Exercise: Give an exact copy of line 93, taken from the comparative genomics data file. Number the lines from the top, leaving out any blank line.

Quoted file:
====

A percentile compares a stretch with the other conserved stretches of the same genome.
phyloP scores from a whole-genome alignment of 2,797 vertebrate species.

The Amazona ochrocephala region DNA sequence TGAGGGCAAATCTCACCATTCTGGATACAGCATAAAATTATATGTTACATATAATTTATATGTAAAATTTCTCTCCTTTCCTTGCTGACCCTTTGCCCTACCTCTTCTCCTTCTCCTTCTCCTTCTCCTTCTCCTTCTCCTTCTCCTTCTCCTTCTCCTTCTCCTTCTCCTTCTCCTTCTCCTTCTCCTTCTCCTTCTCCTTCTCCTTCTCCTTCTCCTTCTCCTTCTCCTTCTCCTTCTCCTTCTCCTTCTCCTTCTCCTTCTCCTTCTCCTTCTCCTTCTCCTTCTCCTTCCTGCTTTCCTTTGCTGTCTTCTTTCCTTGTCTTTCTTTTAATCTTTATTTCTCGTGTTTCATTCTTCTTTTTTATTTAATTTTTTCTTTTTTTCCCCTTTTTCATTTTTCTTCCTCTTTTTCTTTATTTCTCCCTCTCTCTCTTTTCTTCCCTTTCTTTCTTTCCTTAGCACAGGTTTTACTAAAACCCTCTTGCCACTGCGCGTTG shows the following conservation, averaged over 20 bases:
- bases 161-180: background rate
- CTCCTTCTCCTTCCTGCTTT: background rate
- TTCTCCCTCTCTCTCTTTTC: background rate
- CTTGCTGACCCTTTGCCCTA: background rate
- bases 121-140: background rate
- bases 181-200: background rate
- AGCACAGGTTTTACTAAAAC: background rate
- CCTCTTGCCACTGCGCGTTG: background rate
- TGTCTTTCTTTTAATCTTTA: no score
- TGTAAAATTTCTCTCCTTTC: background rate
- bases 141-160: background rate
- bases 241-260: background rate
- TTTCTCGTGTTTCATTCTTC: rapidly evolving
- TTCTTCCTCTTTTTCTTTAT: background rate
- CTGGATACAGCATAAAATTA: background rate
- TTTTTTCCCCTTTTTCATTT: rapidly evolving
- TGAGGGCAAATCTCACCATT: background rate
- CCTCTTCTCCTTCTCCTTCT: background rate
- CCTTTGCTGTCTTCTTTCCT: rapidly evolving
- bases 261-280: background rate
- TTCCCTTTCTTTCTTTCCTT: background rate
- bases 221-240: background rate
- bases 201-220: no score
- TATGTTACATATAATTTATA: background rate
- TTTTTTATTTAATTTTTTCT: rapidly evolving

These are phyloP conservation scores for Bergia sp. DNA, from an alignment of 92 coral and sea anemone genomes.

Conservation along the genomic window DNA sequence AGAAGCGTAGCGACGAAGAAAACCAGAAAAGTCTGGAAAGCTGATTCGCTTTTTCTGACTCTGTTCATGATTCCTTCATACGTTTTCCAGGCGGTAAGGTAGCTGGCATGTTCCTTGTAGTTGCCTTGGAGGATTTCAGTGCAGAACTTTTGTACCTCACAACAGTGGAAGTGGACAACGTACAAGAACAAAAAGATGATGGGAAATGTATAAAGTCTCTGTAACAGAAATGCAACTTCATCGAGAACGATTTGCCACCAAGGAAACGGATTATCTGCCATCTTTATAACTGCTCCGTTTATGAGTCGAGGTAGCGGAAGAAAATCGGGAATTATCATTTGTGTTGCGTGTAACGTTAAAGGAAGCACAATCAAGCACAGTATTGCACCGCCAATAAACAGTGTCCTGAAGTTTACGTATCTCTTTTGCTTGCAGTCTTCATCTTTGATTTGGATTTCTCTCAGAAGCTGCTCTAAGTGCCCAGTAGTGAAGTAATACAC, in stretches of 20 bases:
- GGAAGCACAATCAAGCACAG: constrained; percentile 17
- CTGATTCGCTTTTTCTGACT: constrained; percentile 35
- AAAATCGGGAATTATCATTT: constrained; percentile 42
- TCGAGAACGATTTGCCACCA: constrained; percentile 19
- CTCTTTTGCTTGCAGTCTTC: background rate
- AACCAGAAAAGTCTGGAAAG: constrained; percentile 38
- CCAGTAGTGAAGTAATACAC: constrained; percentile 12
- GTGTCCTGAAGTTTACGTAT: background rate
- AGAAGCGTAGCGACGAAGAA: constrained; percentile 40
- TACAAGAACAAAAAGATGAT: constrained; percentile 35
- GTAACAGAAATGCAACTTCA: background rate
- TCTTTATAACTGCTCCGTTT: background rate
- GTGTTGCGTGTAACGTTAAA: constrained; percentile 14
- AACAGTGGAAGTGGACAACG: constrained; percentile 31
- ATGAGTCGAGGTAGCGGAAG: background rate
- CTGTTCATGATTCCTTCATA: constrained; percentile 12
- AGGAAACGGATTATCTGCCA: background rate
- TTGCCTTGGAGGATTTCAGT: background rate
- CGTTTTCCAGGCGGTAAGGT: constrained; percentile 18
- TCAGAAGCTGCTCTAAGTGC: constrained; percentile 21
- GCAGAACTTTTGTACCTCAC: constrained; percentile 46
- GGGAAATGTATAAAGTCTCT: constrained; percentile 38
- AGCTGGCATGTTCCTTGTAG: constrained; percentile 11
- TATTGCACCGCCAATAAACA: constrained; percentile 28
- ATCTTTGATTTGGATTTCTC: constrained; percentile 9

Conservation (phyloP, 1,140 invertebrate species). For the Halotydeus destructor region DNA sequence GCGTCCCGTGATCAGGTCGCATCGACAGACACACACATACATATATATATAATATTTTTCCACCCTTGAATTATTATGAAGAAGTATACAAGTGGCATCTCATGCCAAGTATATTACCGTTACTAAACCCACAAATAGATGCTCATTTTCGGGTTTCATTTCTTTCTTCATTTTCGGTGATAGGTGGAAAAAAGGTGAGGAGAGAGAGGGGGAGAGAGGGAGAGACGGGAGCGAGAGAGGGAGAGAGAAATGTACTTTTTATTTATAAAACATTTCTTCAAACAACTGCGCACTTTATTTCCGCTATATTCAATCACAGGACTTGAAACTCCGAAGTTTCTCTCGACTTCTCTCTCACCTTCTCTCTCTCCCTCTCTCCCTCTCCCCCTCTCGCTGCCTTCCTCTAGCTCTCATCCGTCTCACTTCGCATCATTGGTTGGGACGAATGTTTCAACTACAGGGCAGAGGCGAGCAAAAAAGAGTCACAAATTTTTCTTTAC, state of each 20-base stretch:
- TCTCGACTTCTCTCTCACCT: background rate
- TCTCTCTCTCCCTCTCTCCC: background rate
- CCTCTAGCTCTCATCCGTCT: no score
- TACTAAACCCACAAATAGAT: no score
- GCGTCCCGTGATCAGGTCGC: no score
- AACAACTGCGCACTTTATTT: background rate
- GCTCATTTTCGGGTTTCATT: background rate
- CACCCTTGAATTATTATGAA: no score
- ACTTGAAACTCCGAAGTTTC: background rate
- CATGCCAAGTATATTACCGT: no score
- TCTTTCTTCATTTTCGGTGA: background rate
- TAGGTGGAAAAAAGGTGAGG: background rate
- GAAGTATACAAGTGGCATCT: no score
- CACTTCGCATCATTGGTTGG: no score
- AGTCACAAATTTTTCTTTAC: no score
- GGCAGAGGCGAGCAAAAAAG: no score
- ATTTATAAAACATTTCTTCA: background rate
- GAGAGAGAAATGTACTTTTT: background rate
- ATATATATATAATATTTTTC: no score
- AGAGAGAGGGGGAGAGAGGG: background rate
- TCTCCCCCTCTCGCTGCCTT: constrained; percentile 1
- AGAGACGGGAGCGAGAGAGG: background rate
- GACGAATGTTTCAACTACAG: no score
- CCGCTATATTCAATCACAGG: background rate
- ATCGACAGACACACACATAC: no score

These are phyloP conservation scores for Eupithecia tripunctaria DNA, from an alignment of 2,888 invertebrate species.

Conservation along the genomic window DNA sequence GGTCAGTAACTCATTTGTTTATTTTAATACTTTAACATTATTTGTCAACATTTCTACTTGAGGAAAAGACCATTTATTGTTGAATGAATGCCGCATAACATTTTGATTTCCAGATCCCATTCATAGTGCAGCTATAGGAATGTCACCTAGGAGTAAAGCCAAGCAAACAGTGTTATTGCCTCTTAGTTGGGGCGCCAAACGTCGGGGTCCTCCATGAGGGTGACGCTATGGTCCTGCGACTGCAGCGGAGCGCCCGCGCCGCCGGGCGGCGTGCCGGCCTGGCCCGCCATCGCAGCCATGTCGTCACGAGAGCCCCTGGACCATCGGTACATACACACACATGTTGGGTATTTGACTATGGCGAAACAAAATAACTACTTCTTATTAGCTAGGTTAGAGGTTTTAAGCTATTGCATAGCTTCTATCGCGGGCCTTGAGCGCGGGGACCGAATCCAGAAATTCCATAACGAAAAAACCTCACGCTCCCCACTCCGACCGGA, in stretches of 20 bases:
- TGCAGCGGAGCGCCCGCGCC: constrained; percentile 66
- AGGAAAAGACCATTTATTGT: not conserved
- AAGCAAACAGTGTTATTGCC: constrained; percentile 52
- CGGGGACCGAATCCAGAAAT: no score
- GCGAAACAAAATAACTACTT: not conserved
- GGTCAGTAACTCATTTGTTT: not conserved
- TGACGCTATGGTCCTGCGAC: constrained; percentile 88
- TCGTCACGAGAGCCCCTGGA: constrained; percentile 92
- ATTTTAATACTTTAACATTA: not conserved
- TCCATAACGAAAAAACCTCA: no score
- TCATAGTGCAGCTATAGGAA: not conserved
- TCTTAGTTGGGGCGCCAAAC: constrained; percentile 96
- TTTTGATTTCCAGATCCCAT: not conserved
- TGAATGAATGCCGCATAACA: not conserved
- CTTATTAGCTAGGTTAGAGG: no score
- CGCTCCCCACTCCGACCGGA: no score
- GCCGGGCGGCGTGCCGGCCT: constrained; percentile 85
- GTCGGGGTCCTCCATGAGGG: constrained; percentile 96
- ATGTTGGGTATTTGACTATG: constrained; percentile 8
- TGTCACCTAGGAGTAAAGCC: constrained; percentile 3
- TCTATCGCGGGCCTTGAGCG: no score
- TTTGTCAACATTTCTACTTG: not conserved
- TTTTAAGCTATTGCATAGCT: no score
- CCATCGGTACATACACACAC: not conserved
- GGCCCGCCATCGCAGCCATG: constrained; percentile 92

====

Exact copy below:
- TCCATAACGAAAAAACCTCA: no score